It’s a while since I came out about my depression on my more "worky" site in the post Getting From A to B. I still can’t decide if that was one of the best or most stupid things I’ve ever done. I wish I could say all was better now, that it was a passing thing and everything is now back on track. I’d dearly love to say that but I can’t. Things are mainly better than they were but I’m far from 100%. I’ve been slowly facing up to an uncomfortable truth and having realised something I’ve decided to share it. It’s nothing groundbreaking, sure someone will have said it before, but here goes.
I realised that I’d been treating this recent experience of depression as though I’d had a car crash. It was big, seemingly sudden, dramatic and certainly involved a fair amount of wreckage. Car crash. I had some stories about it that I could tell that would raise eyebrows, smiles or tears. Importantly, they were stories that defined the depression as something in the past, something at a distance, “I escaped the crash and now I can look back and laugh”. All that nonsense. The only problem is that it’s not that simple.
I’ve slowly realised that my desire to put depression in the past is tightly bound to the shame I feel about being depressed. I know I shouldn’t. I wouldn’t want anyone else to feel shame for any mental health problem, yet somehow that does exist for me. My head tells me that I should be able to sort it out myself. My head is an idiot. So I somehow discounted the actual impact of depression on me. It was more comfortable to falsely file it under “things past” than to confront the fact that my memory, energy levels and concentration were not yet fully recovered. So I made some stupid mistakes.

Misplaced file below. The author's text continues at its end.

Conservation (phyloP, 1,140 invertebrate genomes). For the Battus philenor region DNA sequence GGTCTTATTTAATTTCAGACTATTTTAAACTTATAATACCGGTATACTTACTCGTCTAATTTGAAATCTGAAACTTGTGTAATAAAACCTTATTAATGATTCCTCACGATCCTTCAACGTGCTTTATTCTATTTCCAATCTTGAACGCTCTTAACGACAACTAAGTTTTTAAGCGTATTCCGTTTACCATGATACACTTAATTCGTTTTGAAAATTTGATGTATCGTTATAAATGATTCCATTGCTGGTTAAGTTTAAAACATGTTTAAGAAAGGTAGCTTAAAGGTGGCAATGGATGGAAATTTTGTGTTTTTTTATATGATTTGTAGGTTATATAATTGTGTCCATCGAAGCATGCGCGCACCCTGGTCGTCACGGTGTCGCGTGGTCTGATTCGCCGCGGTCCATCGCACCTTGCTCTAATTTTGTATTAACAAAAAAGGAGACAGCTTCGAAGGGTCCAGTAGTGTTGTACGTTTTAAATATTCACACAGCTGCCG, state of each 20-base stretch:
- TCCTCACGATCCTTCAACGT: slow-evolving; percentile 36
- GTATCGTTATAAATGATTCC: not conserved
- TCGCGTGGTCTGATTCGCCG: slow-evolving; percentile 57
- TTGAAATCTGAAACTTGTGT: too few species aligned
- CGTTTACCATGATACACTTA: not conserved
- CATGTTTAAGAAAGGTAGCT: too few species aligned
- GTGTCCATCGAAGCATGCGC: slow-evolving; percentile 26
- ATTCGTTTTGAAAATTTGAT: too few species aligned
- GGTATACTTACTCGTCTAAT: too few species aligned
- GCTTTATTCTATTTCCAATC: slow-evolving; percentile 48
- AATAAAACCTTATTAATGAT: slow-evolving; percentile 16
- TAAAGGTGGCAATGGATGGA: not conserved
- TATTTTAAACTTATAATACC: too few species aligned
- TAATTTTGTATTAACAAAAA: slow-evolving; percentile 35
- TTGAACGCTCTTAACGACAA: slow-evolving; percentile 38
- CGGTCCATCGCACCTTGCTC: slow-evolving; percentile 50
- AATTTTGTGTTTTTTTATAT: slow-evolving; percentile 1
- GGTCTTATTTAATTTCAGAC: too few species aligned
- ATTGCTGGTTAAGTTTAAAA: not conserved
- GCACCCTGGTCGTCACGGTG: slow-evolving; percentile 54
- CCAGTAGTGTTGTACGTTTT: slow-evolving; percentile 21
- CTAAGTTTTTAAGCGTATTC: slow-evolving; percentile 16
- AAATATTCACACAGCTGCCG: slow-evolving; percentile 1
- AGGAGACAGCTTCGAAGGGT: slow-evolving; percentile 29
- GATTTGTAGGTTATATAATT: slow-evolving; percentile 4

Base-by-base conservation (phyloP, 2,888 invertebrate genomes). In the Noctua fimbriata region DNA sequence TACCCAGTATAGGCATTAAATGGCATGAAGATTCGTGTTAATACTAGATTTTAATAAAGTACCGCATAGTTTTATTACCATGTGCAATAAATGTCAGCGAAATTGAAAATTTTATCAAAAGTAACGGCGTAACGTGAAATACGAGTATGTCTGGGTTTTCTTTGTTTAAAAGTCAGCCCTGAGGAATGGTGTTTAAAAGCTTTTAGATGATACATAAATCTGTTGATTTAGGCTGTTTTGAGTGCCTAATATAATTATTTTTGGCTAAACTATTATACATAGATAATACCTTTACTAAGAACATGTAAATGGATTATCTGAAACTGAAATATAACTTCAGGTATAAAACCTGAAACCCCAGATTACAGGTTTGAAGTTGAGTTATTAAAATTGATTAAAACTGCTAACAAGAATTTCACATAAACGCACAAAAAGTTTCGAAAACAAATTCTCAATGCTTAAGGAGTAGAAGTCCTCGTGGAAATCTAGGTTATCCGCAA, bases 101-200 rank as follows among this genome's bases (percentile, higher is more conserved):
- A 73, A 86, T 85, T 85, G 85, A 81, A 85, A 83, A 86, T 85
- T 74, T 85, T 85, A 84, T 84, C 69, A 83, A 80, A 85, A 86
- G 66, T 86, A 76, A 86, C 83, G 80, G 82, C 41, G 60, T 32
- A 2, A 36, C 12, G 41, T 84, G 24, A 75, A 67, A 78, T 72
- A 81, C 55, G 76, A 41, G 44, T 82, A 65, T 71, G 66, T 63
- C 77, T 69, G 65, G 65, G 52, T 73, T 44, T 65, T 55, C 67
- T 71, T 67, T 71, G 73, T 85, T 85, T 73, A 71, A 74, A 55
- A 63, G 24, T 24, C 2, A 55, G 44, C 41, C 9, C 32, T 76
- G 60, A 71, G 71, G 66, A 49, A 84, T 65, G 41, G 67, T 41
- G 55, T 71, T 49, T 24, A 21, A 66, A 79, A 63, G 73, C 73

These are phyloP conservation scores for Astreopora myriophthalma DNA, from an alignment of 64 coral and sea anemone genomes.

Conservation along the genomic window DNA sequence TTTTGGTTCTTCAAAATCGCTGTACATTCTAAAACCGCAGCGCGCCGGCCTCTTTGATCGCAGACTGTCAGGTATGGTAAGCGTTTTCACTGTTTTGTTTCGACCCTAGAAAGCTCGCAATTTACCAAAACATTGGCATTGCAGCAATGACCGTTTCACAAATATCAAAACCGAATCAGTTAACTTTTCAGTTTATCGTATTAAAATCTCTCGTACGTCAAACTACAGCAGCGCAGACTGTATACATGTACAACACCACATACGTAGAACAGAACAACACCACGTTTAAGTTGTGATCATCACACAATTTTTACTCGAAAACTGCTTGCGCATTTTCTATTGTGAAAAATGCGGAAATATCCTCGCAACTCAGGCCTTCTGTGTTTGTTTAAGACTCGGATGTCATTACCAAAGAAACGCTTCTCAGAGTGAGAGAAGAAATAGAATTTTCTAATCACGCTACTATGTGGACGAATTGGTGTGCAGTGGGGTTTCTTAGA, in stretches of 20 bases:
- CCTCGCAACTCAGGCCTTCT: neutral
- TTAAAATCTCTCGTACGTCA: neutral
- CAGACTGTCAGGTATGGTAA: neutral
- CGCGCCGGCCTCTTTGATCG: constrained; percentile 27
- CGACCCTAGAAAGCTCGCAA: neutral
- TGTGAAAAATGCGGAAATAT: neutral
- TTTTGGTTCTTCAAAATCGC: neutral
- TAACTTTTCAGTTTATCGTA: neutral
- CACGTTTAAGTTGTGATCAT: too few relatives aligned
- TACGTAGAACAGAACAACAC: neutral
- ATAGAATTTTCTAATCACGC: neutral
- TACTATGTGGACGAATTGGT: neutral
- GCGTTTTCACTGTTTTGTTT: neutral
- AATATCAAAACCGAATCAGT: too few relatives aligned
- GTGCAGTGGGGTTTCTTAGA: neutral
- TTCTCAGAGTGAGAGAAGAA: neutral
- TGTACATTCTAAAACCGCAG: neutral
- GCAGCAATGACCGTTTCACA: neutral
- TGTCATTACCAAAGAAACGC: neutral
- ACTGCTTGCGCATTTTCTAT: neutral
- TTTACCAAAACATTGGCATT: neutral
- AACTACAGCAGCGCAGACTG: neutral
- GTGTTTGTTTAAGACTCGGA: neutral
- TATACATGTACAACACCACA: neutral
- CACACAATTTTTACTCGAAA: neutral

My response to recovering was to throw myself into a lot of things. I was nearly better, so if I behaved like I was fully better that would speed things up, yes? I found out that that’s like celebrating having a cast taking off your leg by taking part in a shin kicking contest. You might come out ok, but don’t bet on it.
This wasn’t my first episode of depression. It is the second time I have had to take time off work with it – the first being in the mid 1990s. In the intervening decade and a half I have had roughly ten days off work in total. That includes the time I took to recover from a head on car crash. And in that time, I had managed to keep depression as just presence in the background, largely invisible to people who knew me. Then it came back in form that I couldn't disguise.
So now I’m trying to look at depression as something less dramatic than a car crash, something more akin to diabetes. Something which I don’t intend to define me or my life or limit my possibilities. That means it's something I can't ignore any longer. I can't pretend it's not there, but I can manage it.